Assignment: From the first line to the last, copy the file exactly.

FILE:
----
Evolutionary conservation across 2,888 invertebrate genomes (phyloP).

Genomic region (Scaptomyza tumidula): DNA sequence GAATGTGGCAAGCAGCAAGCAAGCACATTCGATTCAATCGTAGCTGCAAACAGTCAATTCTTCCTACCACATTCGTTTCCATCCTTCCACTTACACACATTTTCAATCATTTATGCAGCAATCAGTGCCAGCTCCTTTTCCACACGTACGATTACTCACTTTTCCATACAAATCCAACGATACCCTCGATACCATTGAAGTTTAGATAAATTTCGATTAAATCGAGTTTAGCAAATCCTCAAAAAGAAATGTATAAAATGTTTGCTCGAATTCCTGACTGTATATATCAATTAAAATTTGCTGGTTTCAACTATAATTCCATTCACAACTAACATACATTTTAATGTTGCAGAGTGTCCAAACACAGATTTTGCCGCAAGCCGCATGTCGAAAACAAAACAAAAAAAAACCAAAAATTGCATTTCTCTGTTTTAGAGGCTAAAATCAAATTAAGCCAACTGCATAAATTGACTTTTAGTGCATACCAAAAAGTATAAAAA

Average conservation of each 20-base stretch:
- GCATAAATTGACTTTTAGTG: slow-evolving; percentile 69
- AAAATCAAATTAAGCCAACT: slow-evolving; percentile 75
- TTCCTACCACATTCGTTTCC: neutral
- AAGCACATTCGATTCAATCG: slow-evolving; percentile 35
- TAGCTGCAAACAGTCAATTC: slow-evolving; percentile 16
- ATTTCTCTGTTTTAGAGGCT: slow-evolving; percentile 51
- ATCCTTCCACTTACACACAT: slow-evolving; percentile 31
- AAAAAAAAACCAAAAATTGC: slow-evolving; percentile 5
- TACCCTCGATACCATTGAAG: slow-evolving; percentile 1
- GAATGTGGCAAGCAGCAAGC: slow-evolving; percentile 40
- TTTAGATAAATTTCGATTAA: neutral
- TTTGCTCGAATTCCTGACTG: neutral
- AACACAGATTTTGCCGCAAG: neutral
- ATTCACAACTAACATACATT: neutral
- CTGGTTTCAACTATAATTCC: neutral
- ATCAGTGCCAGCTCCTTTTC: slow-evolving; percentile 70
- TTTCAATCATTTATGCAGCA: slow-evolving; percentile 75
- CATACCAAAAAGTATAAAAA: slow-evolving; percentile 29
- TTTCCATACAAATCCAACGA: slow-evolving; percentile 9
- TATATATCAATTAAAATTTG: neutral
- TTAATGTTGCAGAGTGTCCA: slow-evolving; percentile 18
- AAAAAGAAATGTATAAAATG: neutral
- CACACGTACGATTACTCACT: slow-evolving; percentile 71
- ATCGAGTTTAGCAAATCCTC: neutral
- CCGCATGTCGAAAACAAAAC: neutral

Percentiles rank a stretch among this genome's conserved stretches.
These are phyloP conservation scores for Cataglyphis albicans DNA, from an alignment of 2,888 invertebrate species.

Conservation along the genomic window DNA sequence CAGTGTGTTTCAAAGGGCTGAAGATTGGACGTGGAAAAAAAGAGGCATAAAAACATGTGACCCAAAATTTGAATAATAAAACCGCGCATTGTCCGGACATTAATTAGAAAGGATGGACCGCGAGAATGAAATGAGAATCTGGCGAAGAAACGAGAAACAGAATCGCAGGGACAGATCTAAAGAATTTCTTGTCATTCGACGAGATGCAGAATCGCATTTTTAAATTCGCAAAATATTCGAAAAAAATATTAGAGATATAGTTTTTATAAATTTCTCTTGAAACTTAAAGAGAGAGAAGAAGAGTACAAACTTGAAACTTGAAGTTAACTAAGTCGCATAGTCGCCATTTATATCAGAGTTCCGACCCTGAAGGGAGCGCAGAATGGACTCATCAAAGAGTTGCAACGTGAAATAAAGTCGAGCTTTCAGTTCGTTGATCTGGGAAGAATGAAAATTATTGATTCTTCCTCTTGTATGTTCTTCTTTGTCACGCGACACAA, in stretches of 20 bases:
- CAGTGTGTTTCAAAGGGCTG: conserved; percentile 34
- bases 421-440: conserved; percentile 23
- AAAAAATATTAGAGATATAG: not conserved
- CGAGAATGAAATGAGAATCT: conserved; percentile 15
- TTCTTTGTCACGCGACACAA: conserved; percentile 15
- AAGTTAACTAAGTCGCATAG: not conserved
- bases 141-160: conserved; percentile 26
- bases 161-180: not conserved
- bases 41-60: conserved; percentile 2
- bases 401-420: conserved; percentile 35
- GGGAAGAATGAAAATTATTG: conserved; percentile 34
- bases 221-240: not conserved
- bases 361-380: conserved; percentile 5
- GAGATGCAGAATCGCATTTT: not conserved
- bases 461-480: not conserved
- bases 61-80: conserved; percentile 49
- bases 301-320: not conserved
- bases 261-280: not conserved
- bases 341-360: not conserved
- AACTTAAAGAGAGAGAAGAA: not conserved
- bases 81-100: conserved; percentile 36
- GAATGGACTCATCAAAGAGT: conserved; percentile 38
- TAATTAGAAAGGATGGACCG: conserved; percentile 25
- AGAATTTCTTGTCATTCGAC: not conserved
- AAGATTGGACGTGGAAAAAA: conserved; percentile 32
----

Evolutionary conservation across 2,888 invertebrate genomes (phyloP).

Genomic region (Scaptomyza tumidula): DNA sequence GAATGTGGCAAGCAGCAAGCAAGCACATTCGATTCAATCGTAGCTGCAAACAGTCAATTCTTCCTACCACATTCGTTTCCATCCTTCCACTTACACACATTTTCAATCATTTATGCAGCAATCAGTGCCAGCTCCTTTTCCACACGTACGATTACTCACTTTTCCATACAAATCCAACGATACCCTCGATACCATTGAAGTTTAGATAAATTTCGATTAAATCGAGTTTAGCAAATCCTCAAAAAGAAATGTATAAAATGTTTGCTCGAATTCCTGACTGTATATATCAATTAAAATTTGCTGGTTTCAACTATAATTCCATTCACAACTAACATACATTTTAATGTTGCAGAGTGTCCAAACACAGATTTTGCCGCAAGCCGCATGTCGAAAACAAAACAAAAAAAAACCAAAAATTGCATTTCTCTGTTTTAGAGGCTAAAATCAAATTAAGCCAACTGCATAAATTGACTTTTAGTGCATACCAAAAAGTATAAAAA

Average conservation of each 20-base stretch:
- GCATAAATTGACTTTTAGTG: slow-evolving; percentile 69
- AAAATCAAATTAAGCCAACT: slow-evolving; percentile 75
- TTCCTACCACATTCGTTTCC: neutral
- AAGCACATTCGATTCAATCG: slow-evolving; percentile 35
- TAGCTGCAAACAGTCAATTC: slow-evolving; percentile 16
- ATTTCTCTGTTTTAGAGGCT: slow-evolving; percentile 51
- ATCCTTCCACTTACACACAT: slow-evolving; percentile 31
- AAAAAAAAACCAAAAATTGC: slow-evolving; percentile 5
- TACCCTCGATACCATTGAAG: slow-evolving; percentile 1
- GAATGTGGCAAGCAGCAAGC: slow-evolving; percentile 40
- TTTAGATAAATTTCGATTAA: neutral
- TTTGCTCGAATTCCTGACTG: neutral
- AACACAGATTTTGCCGCAAG: neutral
- ATTCACAACTAACATACATT: neutral
- CTGGTTTCAACTATAATTCC: neutral
- ATCAGTGCCAGCTCCTTTTC: slow-evolving; percentile 70
- TTTCAATCATTTATGCAGCA: slow-evolving; percentile 75
- CATACCAAAAAGTATAAAAA: slow-evolving; percentile 29
- TTTCCATACAAATCCAACGA: slow-evolving; percentile 9
- TATATATCAATTAAAATTTG: neutral
- TTAATGTTGCAGAGTGTCCA: slow-evolving; percentile 18
- AAAAAGAAATGTATAAAATG: neutral
- CACACGTACGATTACTCACT: slow-evolving; percentile 71
- ATCGAGTTTAGCAAATCCTC: neutral
- CCGCATGTCGAAAACAAAAC: neutral

Percentiles rank a stretch among this genome's conserved stretches.
These are phyloP conservation scores for Cataglyphis albicans DNA, from an alignment of 2,888 invertebrate species.

Conservation along the genomic window DNA sequence CAGTGTGTTTCAAAGGGCTGAAGATTGGACGTGGAAAAAAAGAGGCATAAAAACATGTGACCCAAAATTTGAATAATAAAACCGCGCATTGTCCGGACATTAATTAGAAAGGATGGACCGCGAGAATGAAATGAGAATCTGGCGAAGAAACGAGAAACAGAATCGCAGGGACAGATCTAAAGAATTTCTTGTCATTCGACGAGATGCAGAATCGCATTTTTAAATTCGCAAAATATTCGAAAAAAATATTAGAGATATAGTTTTTATAAATTTCTCTTGAAACTTAAAGAGAGAGAAGAAGAGTACAAACTTGAAACTTGAAGTTAACTAAGTCGCATAGTCGCCATTTATATCAGAGTTCCGACCCTGAAGGGAGCGCAGAATGGACTCATCAAAGAGTTGCAACGTGAAATAAAGTCGAGCTTTCAGTTCGTTGATCTGGGAAGAATGAAAATTATTGATTCTTCCTCTTGTATGTTCTTCTTTGTCACGCGACACAA, in stretches of 20 bases:
- CAGTGTGTTTCAAAGGGCTG: conserved; percentile 34
- bases 421-440: conserved; percentile 23
- AAAAAATATTAGAGATATAG: not conserved
- CGAGAATGAAATGAGAATCT: conserved; percentile 15
- TTCTTTGTCACGCGACACAA: conserved; percentile 15
- AAGTTAACTAAGTCGCATAG: not conserved
- bases 141-160: conserved; percentile 26
- bases 161-180: not conserved
- bases 41-60: conserved; percentile 2
- bases 401-420: conserved; percentile 35
- GGGAAGAATGAAAATTATTG: conserved; percentile 34
- bases 221-240: not conserved
- bases 361-380: conserved; percentile 5
- GAGATGCAGAATCGCATTTT: not conserved
- bases 461-480: not conserved
- bases 61-80: conserved; percentile 49
- bases 301-320: not conserved
- bases 261-280: not conserved
- bases 341-360: not conserved
- AACTTAAAGAGAGAGAAGAA: not conserved
- bases 81-100: conserved; percentile 36
- GAATGGACTCATCAAAGAGT: conserved; percentile 38
- TAATTAGAAAGGATGGACCG: conserved; percentile 25
- AGAATTTCTTGTCATTCGAC: not conserved
- AAGATTGGACGTGGAAAAAA: conserved; percentile 32